Because the Knicks owe substantial money to the likes of Carmelo Anthony, Amar'e Stoudemire, and Tyson Chandler, they are otherwise strapped for cash in regard to filling out the rest of their roster. Thus, with the team's Mid-level Exception likely reserved for Jeremy Lin (or another point guard like Steve Nash), the player option represents the highest salary Smith could make as a member of the Knicks next season.
Smith certainly holds the power right now, but did he in fact do enough to warrant a return to the team? Fresh off his stint in China, the veteran struggled to get into a groove offensively once he arrived in New York. He became more well-known for his erratic shooting touch than anything else, initially failing to provide the Knicks with the boost they had expected from him.
As time went on, however, Smith began to pour in the points, teaming up with the likes of Steve Novak and Iman Shumpert to help "Mobb Deep" emerge off the bench. At the end of his short 35-game tenure in New York, Smith boasted averages of 12.5 points and 1.5 steals, but only shot nearly 41% from the field, including 35% from beyond the arc.
Perhaps a more telling statistic, though, is the Knicks' record when Smith scored in double-figures. New York went 17-7 when the guard scored 10 points or more, but only went 4-7 when he did not.
Smith's impact undoubtedly elevated his team when he caught fire and filled it up on offense. That said, the team sank whenever he happened to cool off. Consistency will continue to be the key to Smith positively contributing not only to the Knicks, but any team for that matter.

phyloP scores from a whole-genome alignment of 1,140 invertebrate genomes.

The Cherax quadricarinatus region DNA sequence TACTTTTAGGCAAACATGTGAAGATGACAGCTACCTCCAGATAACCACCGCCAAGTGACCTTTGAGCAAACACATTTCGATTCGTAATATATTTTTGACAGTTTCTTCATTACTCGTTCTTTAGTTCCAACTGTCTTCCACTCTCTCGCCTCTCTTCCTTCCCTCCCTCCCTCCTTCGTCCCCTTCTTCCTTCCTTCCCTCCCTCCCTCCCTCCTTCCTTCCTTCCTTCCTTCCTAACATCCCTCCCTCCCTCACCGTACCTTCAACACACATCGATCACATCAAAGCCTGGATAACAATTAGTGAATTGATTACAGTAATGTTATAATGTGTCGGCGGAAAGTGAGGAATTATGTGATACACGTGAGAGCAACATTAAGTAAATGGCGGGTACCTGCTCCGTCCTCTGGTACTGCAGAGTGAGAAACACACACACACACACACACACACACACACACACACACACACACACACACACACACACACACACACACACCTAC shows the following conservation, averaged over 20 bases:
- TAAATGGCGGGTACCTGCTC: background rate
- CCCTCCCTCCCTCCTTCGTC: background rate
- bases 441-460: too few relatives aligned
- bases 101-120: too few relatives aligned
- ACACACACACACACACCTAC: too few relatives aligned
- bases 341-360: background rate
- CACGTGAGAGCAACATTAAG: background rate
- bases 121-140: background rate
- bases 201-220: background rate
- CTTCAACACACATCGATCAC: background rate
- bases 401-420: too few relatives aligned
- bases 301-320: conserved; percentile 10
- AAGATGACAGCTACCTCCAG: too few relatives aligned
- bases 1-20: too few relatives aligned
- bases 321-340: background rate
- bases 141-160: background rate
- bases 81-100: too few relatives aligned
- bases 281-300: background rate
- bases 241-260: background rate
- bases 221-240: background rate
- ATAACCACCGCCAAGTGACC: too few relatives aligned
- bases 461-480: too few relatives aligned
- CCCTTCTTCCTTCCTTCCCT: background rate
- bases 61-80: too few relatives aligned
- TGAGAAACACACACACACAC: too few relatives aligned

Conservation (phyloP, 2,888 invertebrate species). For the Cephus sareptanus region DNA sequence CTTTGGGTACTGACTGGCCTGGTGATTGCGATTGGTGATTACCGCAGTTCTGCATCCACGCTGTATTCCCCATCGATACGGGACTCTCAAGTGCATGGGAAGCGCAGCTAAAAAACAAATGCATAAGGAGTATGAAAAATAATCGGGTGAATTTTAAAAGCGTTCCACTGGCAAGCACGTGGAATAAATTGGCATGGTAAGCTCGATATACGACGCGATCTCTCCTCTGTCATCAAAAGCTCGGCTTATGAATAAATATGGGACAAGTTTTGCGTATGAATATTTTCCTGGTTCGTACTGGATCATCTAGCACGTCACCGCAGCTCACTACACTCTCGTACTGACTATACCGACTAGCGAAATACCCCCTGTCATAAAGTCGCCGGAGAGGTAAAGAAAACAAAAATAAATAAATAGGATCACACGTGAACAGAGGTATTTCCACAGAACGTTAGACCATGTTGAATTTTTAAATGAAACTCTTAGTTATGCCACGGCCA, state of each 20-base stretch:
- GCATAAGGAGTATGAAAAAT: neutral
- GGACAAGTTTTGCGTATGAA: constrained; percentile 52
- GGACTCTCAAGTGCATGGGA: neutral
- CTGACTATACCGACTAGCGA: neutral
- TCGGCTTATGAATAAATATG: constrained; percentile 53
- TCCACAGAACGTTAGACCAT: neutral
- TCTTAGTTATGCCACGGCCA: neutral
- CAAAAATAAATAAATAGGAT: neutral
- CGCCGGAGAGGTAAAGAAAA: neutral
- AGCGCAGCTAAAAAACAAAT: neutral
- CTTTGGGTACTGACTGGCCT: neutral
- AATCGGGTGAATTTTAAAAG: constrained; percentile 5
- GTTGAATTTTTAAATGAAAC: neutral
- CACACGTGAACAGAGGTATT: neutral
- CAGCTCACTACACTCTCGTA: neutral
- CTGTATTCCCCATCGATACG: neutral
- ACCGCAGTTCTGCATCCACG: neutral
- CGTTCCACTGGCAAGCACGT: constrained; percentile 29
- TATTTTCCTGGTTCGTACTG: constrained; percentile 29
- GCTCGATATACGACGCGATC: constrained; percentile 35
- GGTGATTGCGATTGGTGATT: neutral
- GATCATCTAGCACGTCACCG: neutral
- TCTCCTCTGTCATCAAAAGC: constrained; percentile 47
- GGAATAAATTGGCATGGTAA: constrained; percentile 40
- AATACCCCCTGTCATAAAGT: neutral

He is clearly at his best when he's not asked to do too much. Allowing him to come off the bench and provide a spark helps Smith stay in his wheelhouse. However, when Lin was sidelined, Smith not only represented the team's third-leading scorer, but was also featured more in isolation. This is where he seemed to fail, because the Knicks never pulled the plug on him when appeared to be having an off game. They continued to let him falter, bringing the team down with him at times.
Smith's erratic hot/cold shooting touch has garnered a comparison from fans of him to John Starks. While I tend to disagree with such a comparison, I would instead venture to compare Smith's contributions (or lack there of) to Nate Robinson. The firecracker guard lit up the Garden, bringing fans to their feet whenever he was on the money, but struggled to build consistency in his game.
The decision of whether or not to return to New York is ultimately in Smith's hands. That said, should he actually come back, the Knicks need to assure they'll get the most bang for the buck out of him by putting him in a situation to succeed. By pairing him with strong players while continuing to bring him off the bench, the team will allow Smith to do what he does best, concealing any glaring flaws and putting an end to any major criticisms.